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This Is Not The America That Welcomed My Immigrant Parents With Muted Xenophobia

An irrational panic is taking hold in America. Between attempts to ban refugees and a widespread fear over “protecting our borders,” it seems our country is now bent on committing spiteful, needless cruelty to immigrants. What happened? When did we lose our collective mind? All I know for sure is that the nation I live in today looks nothing like the one that just a generation ago welcomed my parents with thinly veiled xenophobia.

When my parents gave up their entire lives to journey from South Korea to the U.S. in the 1940s, they encountered a covertly bigoted country that’s nearly unrecognizable now. Back then, people in this country were decent, generous people who would come to call them “neighbor” through pained smiles and gritted teeth. My folks were fortunate enough to be aided by a community that, after exhausting all legal means of denying them basic housing, had no choice but to bring them into the fold.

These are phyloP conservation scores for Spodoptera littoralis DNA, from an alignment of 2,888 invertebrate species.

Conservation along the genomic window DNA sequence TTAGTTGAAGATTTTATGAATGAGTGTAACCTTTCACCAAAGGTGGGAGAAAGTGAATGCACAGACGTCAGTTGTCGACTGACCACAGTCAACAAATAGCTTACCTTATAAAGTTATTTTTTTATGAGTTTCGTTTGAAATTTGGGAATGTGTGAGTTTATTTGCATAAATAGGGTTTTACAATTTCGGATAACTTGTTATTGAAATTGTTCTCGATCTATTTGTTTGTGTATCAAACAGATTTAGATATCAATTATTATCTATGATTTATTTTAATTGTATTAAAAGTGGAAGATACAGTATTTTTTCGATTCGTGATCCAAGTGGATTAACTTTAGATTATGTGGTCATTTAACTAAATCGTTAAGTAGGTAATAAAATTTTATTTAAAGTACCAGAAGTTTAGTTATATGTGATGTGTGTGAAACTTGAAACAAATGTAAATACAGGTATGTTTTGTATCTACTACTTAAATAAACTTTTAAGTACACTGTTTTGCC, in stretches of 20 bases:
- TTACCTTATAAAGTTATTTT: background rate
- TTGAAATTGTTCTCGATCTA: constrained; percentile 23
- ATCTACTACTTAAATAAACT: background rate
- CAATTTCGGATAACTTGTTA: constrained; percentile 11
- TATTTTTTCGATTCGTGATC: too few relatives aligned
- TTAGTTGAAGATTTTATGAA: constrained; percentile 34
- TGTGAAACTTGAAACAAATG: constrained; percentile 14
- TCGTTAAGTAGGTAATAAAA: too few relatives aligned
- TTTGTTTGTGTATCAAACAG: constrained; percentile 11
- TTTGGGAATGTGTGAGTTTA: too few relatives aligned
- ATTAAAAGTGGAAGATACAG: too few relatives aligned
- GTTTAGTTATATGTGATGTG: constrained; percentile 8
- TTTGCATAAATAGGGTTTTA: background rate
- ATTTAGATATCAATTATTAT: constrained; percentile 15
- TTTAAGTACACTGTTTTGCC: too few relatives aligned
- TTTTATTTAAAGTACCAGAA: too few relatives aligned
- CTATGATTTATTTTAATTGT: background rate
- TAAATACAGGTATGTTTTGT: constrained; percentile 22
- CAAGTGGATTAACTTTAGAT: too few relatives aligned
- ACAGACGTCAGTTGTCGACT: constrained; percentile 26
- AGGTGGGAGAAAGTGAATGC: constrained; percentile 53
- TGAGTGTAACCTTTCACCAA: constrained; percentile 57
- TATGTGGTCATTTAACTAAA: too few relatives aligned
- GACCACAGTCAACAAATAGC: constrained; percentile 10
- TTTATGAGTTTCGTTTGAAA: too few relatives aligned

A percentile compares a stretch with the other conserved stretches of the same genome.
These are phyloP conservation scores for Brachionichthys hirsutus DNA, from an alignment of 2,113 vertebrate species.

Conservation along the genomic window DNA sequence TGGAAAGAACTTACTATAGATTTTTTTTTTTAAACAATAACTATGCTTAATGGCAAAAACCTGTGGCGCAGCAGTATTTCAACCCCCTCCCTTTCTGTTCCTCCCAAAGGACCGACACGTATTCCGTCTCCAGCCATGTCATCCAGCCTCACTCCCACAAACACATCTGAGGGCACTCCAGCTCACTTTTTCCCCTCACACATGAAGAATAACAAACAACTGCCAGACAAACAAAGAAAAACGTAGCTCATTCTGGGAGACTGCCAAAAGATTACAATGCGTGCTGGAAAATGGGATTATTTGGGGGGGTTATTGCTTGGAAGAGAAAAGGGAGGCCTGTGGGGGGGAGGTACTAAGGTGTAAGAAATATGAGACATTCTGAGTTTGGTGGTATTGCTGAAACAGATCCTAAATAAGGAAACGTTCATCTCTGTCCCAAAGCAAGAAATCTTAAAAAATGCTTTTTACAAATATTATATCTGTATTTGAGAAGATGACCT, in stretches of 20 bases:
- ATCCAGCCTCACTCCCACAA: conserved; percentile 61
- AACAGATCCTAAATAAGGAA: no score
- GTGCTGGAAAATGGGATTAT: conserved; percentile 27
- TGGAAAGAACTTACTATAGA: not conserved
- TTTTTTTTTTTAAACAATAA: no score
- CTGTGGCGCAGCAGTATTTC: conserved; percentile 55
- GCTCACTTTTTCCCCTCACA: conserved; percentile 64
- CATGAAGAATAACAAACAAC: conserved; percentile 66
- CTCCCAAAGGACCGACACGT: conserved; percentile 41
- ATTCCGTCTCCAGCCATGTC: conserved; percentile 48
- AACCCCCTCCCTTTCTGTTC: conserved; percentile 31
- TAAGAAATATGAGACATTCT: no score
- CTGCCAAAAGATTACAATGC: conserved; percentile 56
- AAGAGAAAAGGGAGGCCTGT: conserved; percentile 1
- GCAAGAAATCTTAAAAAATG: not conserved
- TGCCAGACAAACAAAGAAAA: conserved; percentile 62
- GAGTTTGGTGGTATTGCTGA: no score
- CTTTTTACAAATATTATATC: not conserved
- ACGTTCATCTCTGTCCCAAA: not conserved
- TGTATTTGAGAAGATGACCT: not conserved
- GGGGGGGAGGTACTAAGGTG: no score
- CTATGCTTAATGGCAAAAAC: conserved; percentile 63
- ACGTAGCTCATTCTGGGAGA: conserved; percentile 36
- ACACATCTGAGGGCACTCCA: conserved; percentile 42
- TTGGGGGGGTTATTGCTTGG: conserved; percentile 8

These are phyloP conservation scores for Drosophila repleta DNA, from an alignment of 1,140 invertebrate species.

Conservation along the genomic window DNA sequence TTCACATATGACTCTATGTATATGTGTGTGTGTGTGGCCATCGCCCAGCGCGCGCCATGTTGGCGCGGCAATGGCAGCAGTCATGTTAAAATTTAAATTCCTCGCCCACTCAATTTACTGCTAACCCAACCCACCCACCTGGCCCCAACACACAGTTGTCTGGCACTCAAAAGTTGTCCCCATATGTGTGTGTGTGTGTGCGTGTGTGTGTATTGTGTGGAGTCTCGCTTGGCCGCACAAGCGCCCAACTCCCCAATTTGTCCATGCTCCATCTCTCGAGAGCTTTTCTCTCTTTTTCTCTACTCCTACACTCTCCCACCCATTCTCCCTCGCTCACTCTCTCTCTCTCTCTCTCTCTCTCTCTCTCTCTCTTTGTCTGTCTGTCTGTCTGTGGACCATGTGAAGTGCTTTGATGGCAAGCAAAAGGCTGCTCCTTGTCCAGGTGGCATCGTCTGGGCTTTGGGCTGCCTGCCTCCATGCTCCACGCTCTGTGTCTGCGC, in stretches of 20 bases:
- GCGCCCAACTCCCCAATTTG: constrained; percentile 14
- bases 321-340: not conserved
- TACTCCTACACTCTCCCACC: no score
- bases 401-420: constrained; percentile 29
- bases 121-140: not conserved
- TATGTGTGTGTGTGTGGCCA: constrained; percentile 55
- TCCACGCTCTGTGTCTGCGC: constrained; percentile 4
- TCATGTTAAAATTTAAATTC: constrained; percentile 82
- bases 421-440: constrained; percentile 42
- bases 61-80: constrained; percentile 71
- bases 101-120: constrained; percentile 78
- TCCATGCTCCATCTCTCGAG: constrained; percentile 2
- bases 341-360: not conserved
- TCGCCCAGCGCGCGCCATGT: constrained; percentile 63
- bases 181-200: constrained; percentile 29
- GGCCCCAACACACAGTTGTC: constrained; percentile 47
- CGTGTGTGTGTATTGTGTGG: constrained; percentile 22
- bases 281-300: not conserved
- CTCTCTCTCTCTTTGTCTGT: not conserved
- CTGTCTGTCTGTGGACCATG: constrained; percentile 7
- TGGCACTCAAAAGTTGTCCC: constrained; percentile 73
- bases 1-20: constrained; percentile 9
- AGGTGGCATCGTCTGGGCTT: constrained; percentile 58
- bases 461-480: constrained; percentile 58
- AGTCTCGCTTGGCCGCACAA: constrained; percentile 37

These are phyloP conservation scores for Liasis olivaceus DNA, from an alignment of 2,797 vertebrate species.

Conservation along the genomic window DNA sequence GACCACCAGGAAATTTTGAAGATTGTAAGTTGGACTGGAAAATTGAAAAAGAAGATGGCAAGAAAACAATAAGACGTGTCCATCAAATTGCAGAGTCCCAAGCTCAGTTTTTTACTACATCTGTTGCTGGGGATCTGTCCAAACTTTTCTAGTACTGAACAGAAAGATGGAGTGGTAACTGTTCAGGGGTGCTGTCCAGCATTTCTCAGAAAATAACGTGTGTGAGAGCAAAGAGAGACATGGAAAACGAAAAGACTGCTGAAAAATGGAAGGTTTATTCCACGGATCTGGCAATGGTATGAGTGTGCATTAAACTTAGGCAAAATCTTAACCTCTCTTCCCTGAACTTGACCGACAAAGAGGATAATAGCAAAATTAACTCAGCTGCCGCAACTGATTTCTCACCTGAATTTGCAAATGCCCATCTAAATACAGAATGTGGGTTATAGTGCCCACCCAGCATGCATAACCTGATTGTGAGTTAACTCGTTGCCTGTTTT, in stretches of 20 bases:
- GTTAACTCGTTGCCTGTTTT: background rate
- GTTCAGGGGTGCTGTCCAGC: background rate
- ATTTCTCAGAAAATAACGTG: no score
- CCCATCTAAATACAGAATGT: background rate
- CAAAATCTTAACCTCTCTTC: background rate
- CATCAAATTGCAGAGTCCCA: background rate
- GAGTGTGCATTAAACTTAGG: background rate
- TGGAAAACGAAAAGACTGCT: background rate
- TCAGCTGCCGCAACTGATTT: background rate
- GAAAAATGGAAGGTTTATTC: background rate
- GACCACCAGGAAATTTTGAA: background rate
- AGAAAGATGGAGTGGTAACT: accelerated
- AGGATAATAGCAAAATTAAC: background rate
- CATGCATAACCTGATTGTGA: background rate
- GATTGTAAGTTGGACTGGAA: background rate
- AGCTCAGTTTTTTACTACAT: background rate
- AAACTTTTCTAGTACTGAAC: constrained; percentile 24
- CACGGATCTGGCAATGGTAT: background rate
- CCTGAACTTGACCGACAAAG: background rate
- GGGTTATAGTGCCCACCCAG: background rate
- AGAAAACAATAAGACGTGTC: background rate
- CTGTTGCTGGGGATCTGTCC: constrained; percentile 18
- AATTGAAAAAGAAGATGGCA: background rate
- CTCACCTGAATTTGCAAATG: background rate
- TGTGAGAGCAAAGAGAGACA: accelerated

Thanks to these incredible human beings whose intense disdain for foreigners seethed and churned just beneath the surface, my parents got their chance to chase the American dream.

Would they have even come here if they had to confront the disgraceful hostility Americans show in 2017? I don’t know, but it’s clear the promise of a people who will bitterly swallow their prejudices well enough to only periodically commit race crimes against foreigners just doesn’t exist anymore. Back in my parents’ day, racially motivated vandalism was relegated to only the most patriotic holidays and maybe a few hot days in the summer.

Remember that my parents’ story is the same as that of millions of other lucky immigrants begrudgingly allowed into this country just under the restriction quota. Do we dare risk losing that culture, one that so reluctantly opened to my parents and millions of other immigrants like them? I sincerely hope not.